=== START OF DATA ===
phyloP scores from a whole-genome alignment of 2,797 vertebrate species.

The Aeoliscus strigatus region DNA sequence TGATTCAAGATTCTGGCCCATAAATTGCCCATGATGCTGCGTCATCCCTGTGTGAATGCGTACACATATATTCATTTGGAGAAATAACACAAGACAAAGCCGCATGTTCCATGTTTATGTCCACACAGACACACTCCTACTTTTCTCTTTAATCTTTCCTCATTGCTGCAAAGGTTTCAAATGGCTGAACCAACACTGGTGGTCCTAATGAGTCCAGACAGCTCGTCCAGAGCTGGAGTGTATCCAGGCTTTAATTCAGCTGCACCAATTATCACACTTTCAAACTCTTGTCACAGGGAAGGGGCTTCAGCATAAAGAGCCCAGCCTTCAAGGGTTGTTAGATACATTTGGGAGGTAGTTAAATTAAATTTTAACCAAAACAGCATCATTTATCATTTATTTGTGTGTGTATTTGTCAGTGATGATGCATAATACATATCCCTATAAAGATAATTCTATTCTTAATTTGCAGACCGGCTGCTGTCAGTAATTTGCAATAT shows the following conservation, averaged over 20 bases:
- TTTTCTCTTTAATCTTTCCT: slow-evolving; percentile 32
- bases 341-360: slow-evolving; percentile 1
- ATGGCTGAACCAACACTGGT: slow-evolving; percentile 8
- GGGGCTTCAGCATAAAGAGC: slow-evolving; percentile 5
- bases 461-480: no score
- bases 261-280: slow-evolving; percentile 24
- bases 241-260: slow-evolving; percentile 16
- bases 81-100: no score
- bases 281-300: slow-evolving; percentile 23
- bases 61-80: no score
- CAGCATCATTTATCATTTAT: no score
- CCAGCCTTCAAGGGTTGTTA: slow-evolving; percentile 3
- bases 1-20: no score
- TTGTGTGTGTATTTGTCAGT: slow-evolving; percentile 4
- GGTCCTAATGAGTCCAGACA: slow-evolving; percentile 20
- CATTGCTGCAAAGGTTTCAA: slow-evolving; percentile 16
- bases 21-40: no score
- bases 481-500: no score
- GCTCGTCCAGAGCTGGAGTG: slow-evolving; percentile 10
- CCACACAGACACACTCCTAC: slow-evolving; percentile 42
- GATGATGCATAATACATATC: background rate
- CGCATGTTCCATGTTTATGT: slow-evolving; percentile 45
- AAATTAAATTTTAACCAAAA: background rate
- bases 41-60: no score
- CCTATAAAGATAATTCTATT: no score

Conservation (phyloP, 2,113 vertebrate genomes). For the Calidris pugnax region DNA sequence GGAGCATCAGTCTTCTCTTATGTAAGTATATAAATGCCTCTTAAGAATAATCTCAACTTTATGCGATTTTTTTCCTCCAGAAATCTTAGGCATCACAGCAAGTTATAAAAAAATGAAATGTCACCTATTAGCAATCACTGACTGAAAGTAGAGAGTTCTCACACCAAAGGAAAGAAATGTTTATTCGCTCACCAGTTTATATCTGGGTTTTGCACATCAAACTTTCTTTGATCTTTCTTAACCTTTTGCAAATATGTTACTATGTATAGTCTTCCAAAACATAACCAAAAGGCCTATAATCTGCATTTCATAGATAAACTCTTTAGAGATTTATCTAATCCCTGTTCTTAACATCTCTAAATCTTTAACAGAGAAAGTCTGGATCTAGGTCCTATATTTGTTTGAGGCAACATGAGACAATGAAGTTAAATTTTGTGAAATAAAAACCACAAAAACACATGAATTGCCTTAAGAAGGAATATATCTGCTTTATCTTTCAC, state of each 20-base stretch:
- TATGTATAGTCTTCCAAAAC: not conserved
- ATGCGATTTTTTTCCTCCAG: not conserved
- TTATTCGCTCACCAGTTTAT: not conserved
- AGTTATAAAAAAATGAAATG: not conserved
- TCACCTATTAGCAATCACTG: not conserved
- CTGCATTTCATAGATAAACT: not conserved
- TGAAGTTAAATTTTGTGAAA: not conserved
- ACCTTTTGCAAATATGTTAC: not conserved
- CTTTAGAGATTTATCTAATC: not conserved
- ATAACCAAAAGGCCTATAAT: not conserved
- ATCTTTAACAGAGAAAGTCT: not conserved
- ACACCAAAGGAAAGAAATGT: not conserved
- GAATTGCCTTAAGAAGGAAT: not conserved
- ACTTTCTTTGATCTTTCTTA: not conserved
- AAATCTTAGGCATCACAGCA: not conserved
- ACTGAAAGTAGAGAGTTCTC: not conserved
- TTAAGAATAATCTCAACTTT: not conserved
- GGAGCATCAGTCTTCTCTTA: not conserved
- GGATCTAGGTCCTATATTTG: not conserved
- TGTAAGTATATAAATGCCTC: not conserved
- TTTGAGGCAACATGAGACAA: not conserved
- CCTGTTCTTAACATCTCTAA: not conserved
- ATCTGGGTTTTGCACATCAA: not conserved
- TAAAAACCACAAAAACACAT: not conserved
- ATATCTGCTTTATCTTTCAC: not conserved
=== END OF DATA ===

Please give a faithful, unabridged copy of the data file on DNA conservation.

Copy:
phyloP scores from a whole-genome alignment of 2,797 vertebrate species.

The Aeoliscus strigatus region DNA sequence TGATTCAAGATTCTGGCCCATAAATTGCCCATGATGCTGCGTCATCCCTGTGTGAATGCGTACACATATATTCATTTGGAGAAATAACACAAGACAAAGCCGCATGTTCCATGTTTATGTCCACACAGACACACTCCTACTTTTCTCTTTAATCTTTCCTCATTGCTGCAAAGGTTTCAAATGGCTGAACCAACACTGGTGGTCCTAATGAGTCCAGACAGCTCGTCCAGAGCTGGAGTGTATCCAGGCTTTAATTCAGCTGCACCAATTATCACACTTTCAAACTCTTGTCACAGGGAAGGGGCTTCAGCATAAAGAGCCCAGCCTTCAAGGGTTGTTAGATACATTTGGGAGGTAGTTAAATTAAATTTTAACCAAAACAGCATCATTTATCATTTATTTGTGTGTGTATTTGTCAGTGATGATGCATAATACATATCCCTATAAAGATAATTCTATTCTTAATTTGCAGACCGGCTGCTGTCAGTAATTTGCAATAT shows the following conservation, averaged over 20 bases:
- TTTTCTCTTTAATCTTTCCT: slow-evolving; percentile 32
- bases 341-360: slow-evolving; percentile 1
- ATGGCTGAACCAACACTGGT: slow-evolving; percentile 8
- GGGGCTTCAGCATAAAGAGC: slow-evolving; percentile 5
- bases 461-480: no score
- bases 261-280: slow-evolving; percentile 24
- bases 241-260: slow-evolving; percentile 16
- bases 81-100: no score
- bases 281-300: slow-evolving; percentile 23
- bases 61-80: no score
- CAGCATCATTTATCATTTAT: no score
- CCAGCCTTCAAGGGTTGTTA: slow-evolving; percentile 3
- bases 1-20: no score
- TTGTGTGTGTATTTGTCAGT: slow-evolving; percentile 4
- GGTCCTAATGAGTCCAGACA: slow-evolving; percentile 20
- CATTGCTGCAAAGGTTTCAA: slow-evolving; percentile 16
- bases 21-40: no score
- bases 481-500: no score
- GCTCGTCCAGAGCTGGAGTG: slow-evolving; percentile 10
- CCACACAGACACACTCCTAC: slow-evolving; percentile 42
- GATGATGCATAATACATATC: background rate
- CGCATGTTCCATGTTTATGT: slow-evolving; percentile 45
- AAATTAAATTTTAACCAAAA: background rate
- bases 41-60: no score
- CCTATAAAGATAATTCTATT: no score

Conservation (phyloP, 2,113 vertebrate genomes). For the Calidris pugnax region DNA sequence GGAGCATCAGTCTTCTCTTATGTAAGTATATAAATGCCTCTTAAGAATAATCTCAACTTTATGCGATTTTTTTCCTCCAGAAATCTTAGGCATCACAGCAAGTTATAAAAAAATGAAATGTCACCTATTAGCAATCACTGACTGAAAGTAGAGAGTTCTCACACCAAAGGAAAGAAATGTTTATTCGCTCACCAGTTTATATCTGGGTTTTGCACATCAAACTTTCTTTGATCTTTCTTAACCTTTTGCAAATATGTTACTATGTATAGTCTTCCAAAACATAACCAAAAGGCCTATAATCTGCATTTCATAGATAAACTCTTTAGAGATTTATCTAATCCCTGTTCTTAACATCTCTAAATCTTTAACAGAGAAAGTCTGGATCTAGGTCCTATATTTGTTTGAGGCAACATGAGACAATGAAGTTAAATTTTGTGAAATAAAAACCACAAAAACACATGAATTGCCTTAAGAAGGAATATATCTGCTTTATCTTTCAC, state of each 20-base stretch:
- TATGTATAGTCTTCCAAAAC: not conserved
- ATGCGATTTTTTTCCTCCAG: not conserved
- TTATTCGCTCACCAGTTTAT: not conserved
- AGTTATAAAAAAATGAAATG: not conserved
- TCACCTATTAGCAATCACTG: not conserved
- CTGCATTTCATAGATAAACT: not conserved
- TGAAGTTAAATTTTGTGAAA: not conserved
- ACCTTTTGCAAATATGTTAC: not conserved
- CTTTAGAGATTTATCTAATC: not conserved
- ATAACCAAAAGGCCTATAAT: not conserved
- ATCTTTAACAGAGAAAGTCT: not conserved
- ACACCAAAGGAAAGAAATGT: not conserved
- GAATTGCCTTAAGAAGGAAT: not conserved
- ACTTTCTTTGATCTTTCTTA: not conserved
- AAATCTTAGGCATCACAGCA: not conserved
- ACTGAAAGTAGAGAGTTCTC: not conserved
- TTAAGAATAATCTCAACTTT: not conserved
- GGAGCATCAGTCTTCTCTTA: not conserved
- GGATCTAGGTCCTATATTTG: not conserved
- TGTAAGTATATAAATGCCTC: not conserved
- TTTGAGGCAACATGAGACAA: not conserved
- CCTGTTCTTAACATCTCTAA: not conserved
- ATCTGGGTTTTGCACATCAA: not conserved
- TAAAAACCACAAAAACACAT: not conserved
- ATATCTGCTTTATCTTTCAC: not conserved